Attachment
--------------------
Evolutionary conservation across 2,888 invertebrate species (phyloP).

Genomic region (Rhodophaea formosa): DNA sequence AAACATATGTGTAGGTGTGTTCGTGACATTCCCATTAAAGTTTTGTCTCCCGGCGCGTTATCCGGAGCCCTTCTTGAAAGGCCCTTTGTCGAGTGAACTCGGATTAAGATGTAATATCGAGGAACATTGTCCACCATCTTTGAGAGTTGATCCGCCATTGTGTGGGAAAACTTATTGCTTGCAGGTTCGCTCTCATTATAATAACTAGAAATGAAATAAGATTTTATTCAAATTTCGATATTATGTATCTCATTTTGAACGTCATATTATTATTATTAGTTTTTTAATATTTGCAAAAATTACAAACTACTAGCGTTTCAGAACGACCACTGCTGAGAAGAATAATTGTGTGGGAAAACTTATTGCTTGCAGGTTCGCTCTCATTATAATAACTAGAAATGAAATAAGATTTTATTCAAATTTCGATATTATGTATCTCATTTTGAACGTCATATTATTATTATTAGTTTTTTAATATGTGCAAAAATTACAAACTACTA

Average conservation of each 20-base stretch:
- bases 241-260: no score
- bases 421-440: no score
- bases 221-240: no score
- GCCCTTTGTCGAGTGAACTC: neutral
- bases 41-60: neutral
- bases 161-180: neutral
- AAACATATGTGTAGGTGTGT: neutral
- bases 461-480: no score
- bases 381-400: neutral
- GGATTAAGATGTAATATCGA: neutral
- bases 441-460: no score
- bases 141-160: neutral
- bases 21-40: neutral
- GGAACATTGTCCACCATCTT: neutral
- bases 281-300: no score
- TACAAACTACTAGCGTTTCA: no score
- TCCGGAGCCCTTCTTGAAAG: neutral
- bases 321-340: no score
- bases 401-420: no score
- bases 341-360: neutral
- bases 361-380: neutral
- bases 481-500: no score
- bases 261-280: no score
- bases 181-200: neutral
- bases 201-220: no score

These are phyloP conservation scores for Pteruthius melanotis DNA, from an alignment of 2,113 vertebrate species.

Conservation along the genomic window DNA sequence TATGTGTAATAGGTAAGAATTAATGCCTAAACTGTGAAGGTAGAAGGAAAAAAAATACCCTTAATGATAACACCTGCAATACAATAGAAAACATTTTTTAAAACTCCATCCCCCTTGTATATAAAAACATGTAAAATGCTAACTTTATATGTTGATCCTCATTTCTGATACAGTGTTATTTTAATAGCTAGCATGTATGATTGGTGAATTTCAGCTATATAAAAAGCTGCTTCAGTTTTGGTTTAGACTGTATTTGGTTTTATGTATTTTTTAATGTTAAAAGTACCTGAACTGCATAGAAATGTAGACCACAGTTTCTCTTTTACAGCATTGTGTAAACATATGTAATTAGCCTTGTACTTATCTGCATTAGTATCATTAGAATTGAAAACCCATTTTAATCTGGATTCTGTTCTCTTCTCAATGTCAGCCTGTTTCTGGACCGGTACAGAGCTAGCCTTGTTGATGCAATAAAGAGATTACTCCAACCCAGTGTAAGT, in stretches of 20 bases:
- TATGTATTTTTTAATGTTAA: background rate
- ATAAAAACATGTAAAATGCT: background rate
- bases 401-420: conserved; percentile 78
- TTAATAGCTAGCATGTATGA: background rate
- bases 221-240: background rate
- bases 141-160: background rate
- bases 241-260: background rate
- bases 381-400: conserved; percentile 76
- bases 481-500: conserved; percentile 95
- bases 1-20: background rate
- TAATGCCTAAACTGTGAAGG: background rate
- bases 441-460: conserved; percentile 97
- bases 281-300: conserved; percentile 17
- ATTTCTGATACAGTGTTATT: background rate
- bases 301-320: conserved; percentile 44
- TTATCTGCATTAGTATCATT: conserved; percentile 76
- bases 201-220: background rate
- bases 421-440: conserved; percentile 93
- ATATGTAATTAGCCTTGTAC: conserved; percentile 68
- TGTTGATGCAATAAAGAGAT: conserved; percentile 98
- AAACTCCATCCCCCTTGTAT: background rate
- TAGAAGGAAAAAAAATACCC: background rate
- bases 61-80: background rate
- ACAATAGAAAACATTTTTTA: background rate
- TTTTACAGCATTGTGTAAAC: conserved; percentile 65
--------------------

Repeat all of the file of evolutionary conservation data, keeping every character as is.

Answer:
Evolutionary conservation across 2,888 invertebrate species (phyloP).

Genomic region (Rhodophaea formosa): DNA sequence AAACATATGTGTAGGTGTGTTCGTGACATTCCCATTAAAGTTTTGTCTCCCGGCGCGTTATCCGGAGCCCTTCTTGAAAGGCCCTTTGTCGAGTGAACTCGGATTAAGATGTAATATCGAGGAACATTGTCCACCATCTTTGAGAGTTGATCCGCCATTGTGTGGGAAAACTTATTGCTTGCAGGTTCGCTCTCATTATAATAACTAGAAATGAAATAAGATTTTATTCAAATTTCGATATTATGTATCTCATTTTGAACGTCATATTATTATTATTAGTTTTTTAATATTTGCAAAAATTACAAACTACTAGCGTTTCAGAACGACCACTGCTGAGAAGAATAATTGTGTGGGAAAACTTATTGCTTGCAGGTTCGCTCTCATTATAATAACTAGAAATGAAATAAGATTTTATTCAAATTTCGATATTATGTATCTCATTTTGAACGTCATATTATTATTATTAGTTTTTTAATATGTGCAAAAATTACAAACTACTA

Average conservation of each 20-base stretch:
- bases 241-260: no score
- bases 421-440: no score
- bases 221-240: no score
- GCCCTTTGTCGAGTGAACTC: neutral
- bases 41-60: neutral
- bases 161-180: neutral
- AAACATATGTGTAGGTGTGT: neutral
- bases 461-480: no score
- bases 381-400: neutral
- GGATTAAGATGTAATATCGA: neutral
- bases 441-460: no score
- bases 141-160: neutral
- bases 21-40: neutral
- GGAACATTGTCCACCATCTT: neutral
- bases 281-300: no score
- TACAAACTACTAGCGTTTCA: no score
- TCCGGAGCCCTTCTTGAAAG: neutral
- bases 321-340: no score
- bases 401-420: no score
- bases 341-360: neutral
- bases 361-380: neutral
- bases 481-500: no score
- bases 261-280: no score
- bases 181-200: neutral
- bases 201-220: no score

These are phyloP conservation scores for Pteruthius melanotis DNA, from an alignment of 2,113 vertebrate species.

Conservation along the genomic window DNA sequence TATGTGTAATAGGTAAGAATTAATGCCTAAACTGTGAAGGTAGAAGGAAAAAAAATACCCTTAATGATAACACCTGCAATACAATAGAAAACATTTTTTAAAACTCCATCCCCCTTGTATATAAAAACATGTAAAATGCTAACTTTATATGTTGATCCTCATTTCTGATACAGTGTTATTTTAATAGCTAGCATGTATGATTGGTGAATTTCAGCTATATAAAAAGCTGCTTCAGTTTTGGTTTAGACTGTATTTGGTTTTATGTATTTTTTAATGTTAAAAGTACCTGAACTGCATAGAAATGTAGACCACAGTTTCTCTTTTACAGCATTGTGTAAACATATGTAATTAGCCTTGTACTTATCTGCATTAGTATCATTAGAATTGAAAACCCATTTTAATCTGGATTCTGTTCTCTTCTCAATGTCAGCCTGTTTCTGGACCGGTACAGAGCTAGCCTTGTTGATGCAATAAAGAGATTACTCCAACCCAGTGTAAGT, in stretches of 20 bases:
- TATGTATTTTTTAATGTTAA: background rate
- ATAAAAACATGTAAAATGCT: background rate
- bases 401-420: conserved; percentile 78
- TTAATAGCTAGCATGTATGA: background rate
- bases 221-240: background rate
- bases 141-160: background rate
- bases 241-260: background rate
- bases 381-400: conserved; percentile 76
- bases 481-500: conserved; percentile 95
- bases 1-20: background rate
- TAATGCCTAAACTGTGAAGG: background rate
- bases 441-460: conserved; percentile 97
- bases 281-300: conserved; percentile 17
- ATTTCTGATACAGTGTTATT: background rate
- bases 301-320: conserved; percentile 44
- TTATCTGCATTAGTATCATT: conserved; percentile 76
- bases 201-220: background rate
- bases 421-440: conserved; percentile 93
- ATATGTAATTAGCCTTGTAC: conserved; percentile 68
- TGTTGATGCAATAAAGAGAT: conserved; percentile 98
- AAACTCCATCCCCCTTGTAT: background rate
- TAGAAGGAAAAAAAATACCC: background rate
- bases 61-80: background rate
- ACAATAGAAAACATTTTTTA: background rate
- TTTTACAGCATTGTGTAAAC: conserved; percentile 65